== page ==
One of my greatest joys is to hear my sons playing their instruments in the house. My youngest plays piano—sweet and melodic. My oldest plays electric guitar—not quite as sweet, but reminiscent of the 80's rock I used to crank through my boom-box. Either way, it’s a glorious sound, the sound of people using their talents to touch another soul, bringing joy to someone fortunate enough to be within earshot of their creative expression. I can honestly say, the music somehow restores my soul and helps me connect with our praise-worthy God.
I was fortunate to grow up in a musical household. My Mom would come into my room in the morning and actually sing me awake. She would also sing in the course of regular conversation. If someone inadvertently made a comment that came anywhere close to resembling a song lyric, she’d pick up there and sing the chorus for our listening pleasure. But what I loved most about having a professional opera singer for a mother was standing next to her in church. Those hymns take on a whole new meaning when you hear them belted out by a soprano who can hit all the notes. And (side note) I have yet to hear a rendition of “O Holy Night” that holds a candle to hers, which I heard each Christmas eve at the Midnight service. Simply spectacular.
My Mom always said that God loves to hear us sing praises to God. She has a poster hanging in her music room that reads, “He who sings prays twice.” The phrase is sometimes credited to St. Augustine, but the sentiment first appears in the Psalms.
The Psalms, the song book of the Old Testament, record both personal and corporate songs. They give voice to our praise. Often times, the Israelites would sing these songs of praise recorded in the Psalms as they approached the temple, preparing their hearts for worship—preparing themselves to meet with God.
I don’t know about you, but sometimes I skip the preparation part. I don’t prepare my heart to speak to God, and I don’t prepare Him to hear from me. I tend to rush into my prayers, telling God all of the things I want or need and “reminding” him how he could help me. The not-so-positive effects of thinking of Jesus as my friend is that sometimes I forget to think of him as the Holy, all-powerful Creator God that He is. Coming before him should be akin to coming before royalty. And while a curtsy is certainly not necessary, starting a prayer by adoring and worshipping the One who is the author and creator of life is more than appropriate. It is essential.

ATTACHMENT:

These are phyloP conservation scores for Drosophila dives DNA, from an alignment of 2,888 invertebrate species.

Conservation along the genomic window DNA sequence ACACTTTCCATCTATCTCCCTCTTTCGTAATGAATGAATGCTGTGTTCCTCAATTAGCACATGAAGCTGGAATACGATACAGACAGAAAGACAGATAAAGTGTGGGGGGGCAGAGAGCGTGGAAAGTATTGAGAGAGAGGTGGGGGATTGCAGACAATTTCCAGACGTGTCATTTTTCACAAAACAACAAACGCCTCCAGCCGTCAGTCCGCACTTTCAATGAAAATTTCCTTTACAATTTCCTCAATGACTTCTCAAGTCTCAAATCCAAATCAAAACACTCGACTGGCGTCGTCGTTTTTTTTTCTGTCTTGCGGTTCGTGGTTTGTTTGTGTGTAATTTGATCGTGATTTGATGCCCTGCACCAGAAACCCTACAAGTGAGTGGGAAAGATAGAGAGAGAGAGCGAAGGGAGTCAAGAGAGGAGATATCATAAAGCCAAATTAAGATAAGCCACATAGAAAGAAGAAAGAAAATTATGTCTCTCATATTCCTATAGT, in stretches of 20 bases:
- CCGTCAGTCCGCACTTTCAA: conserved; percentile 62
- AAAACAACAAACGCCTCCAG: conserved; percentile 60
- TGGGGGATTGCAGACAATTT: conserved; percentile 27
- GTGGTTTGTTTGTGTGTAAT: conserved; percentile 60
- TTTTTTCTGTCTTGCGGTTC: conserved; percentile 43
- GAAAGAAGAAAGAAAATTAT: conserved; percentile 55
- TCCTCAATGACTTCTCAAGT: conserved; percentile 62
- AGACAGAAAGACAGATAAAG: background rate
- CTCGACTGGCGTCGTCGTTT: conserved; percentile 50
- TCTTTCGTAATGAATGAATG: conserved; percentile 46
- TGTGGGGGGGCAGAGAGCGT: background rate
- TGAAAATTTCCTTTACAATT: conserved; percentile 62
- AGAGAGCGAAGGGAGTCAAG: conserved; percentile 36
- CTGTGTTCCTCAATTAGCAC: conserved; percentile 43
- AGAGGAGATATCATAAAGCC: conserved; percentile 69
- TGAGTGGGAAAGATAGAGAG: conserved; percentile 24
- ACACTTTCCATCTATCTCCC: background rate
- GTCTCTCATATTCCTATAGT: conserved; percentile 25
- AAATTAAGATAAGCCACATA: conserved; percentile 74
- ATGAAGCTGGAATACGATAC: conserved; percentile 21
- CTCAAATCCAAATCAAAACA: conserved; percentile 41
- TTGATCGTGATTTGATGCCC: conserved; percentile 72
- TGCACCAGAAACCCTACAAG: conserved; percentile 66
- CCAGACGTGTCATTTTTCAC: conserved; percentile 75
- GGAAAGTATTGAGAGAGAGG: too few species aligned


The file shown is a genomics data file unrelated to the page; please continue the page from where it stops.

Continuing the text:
One helpful way to remember how we can pray is using the acronym, ACTS: Adoration – Confession – Thanksgiving – Supplication.
Adoration means to worship and acknowledge the majesty of God. Adoration is to sing God’s praises. We hear that sentiment over and over in the Psalms.
Lord, our Lord, how majestic is your name in all the earth! (Psalm 8)
Sing a new song to the Lord! Let the whole earth sing to the Lord! Sing to the Lord; praise his name. (Psalm 96)
When settling down to pray, or right before speaking, I sing this little song made popular by Petra a long time ago. It centers my attention on the One who allowed me the privilege of praying, speaking, and performing. Maybe it will work for you as well:
I love you Lord, and I lift my voice
to worship you, oh my soul rejoice.
Take joy my King, in what you hear.
May it be a sweet, sweet song in your ear.
Perhaps singing is not your thing. So, pick a Psalm to read. Psalm 23 is a great was to start your prayer time:
Because the Lord is my shepherd, I have everything that I need.
He lets me rest in meadows green, and leads me beside the quiet stream.
He keeps on giving life to me, and helps me to do what honors him the most.
I think my Mom would be thrilled to know that songs still run through my head like a constant current of energy. The one that is ringing clear right now is Hillsong’s Let us Adore Him. Hum along if you can, and lift your voice in praise to God our King.
Let us adore Him
Let us adore Him
Jesus Christ is the Lord!
Come and behold Him
Bow down before Him
Jesus Christ is the Lord!
Lord, we adore you. We bow down before you, acknowledging that you are Jesus Christ, our Lord. All praise and honor belong to you. We confess that sometimes we neglect to praise you as we should. Please forgive us. Thank you for the life you give us each and every day. Help us to remember who you are and whose we are. In your precious name, Amen.
<a href='http://www.freepik.com/free-vector/music-instruments-background_772592.htm'>Designed by Freepik</a>